Commentary: Top priority traffic – Ebersberg

The country is far, the tsar is far away, says a supposedly Russian saying that is often quoted in this country. It is often about the relationship between the periphery and the center, which is why the saying goes well with the current appeal from the B304 residents to the prime minister.

This is not so much due to a physical distance between the surrounding area and the state capital or the state government residing there, but to a distance in terms of content. Since the post-war period, the Bavarian tsars had devoted themselves intensively to the promotion of the metropolitan area of ​​Munich – undoubtedly a success story. The consequences of the inflation of the state capital were not and still are not so intensely in view. For example, the housing shortage or the resulting displacement, which in turn leads to more commuter traffic. And that’s where the big country comes into play: Many of the people who keep Munich’s economic engine running live there – and they also drive through it.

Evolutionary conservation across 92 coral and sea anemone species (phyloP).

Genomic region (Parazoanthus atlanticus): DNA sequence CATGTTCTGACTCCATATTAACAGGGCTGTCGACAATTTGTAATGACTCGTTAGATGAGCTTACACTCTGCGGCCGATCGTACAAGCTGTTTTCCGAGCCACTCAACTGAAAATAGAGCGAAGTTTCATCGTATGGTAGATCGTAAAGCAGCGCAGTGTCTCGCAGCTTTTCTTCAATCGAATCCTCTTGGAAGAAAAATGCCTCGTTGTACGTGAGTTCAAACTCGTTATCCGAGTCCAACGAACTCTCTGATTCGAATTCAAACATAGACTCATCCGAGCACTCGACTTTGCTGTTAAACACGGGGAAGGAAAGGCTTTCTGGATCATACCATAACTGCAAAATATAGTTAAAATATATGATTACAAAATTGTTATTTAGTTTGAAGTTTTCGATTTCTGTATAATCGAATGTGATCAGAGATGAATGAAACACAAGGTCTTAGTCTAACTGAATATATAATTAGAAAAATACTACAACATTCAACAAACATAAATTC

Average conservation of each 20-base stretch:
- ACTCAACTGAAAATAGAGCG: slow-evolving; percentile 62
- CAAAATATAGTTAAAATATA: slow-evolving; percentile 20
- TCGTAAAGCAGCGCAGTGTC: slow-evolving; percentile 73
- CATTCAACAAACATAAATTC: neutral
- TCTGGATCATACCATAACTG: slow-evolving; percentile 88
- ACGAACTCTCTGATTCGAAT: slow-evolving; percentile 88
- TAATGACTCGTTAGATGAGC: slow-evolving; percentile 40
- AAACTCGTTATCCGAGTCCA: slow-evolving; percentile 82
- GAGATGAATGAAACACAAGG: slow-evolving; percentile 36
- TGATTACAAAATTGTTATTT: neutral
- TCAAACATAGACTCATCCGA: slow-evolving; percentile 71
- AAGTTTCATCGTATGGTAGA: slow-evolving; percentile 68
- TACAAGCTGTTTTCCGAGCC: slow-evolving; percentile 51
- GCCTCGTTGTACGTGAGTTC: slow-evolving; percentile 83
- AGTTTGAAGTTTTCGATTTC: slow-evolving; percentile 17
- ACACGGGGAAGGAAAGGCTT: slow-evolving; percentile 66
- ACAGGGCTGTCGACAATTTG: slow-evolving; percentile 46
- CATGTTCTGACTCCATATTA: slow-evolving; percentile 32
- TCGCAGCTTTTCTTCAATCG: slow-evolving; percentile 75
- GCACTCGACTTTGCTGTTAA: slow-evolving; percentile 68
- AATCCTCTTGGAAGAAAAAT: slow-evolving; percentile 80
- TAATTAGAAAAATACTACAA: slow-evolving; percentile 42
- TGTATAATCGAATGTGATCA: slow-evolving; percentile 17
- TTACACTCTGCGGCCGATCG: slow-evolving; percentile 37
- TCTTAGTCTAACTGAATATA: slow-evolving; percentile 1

The consequences of this cannot be overlooked, overheard or sniffed out at least twice a day, depending on how close you live to the congested traffic routes. A particularly congested one is the B304, which, in addition to commuter traffic, is also an important connection between several long-distance routes that are important for the transport of goods. Which, by the way, will no longer only be a problem for the residents living on the feeder roads, but in the foreseeable future also for the metropolis itself. If it can no longer be reached in a reasonable amount of time, it will be unpleasant for the local economy. However, the distant tsars of the past few years and decades have not paid much attention to how relief can be achieved there. The last really big infrastructure project for the region was the construction of the S-Bahn, and that was exactly half a century ago this year.

In the coming years, a project of the same size as the one dared to do in 1972, perhaps even a little more, would be needed for the greater area. What is missing is a really cross-regional transport concept that effectively connects the vast surrounding area to the metropolis without getting bogged down in the resulting traffic. And where else should such a thing at least be initiated than in the State Chancellery? Transport policy in the region must finally become a top priority.

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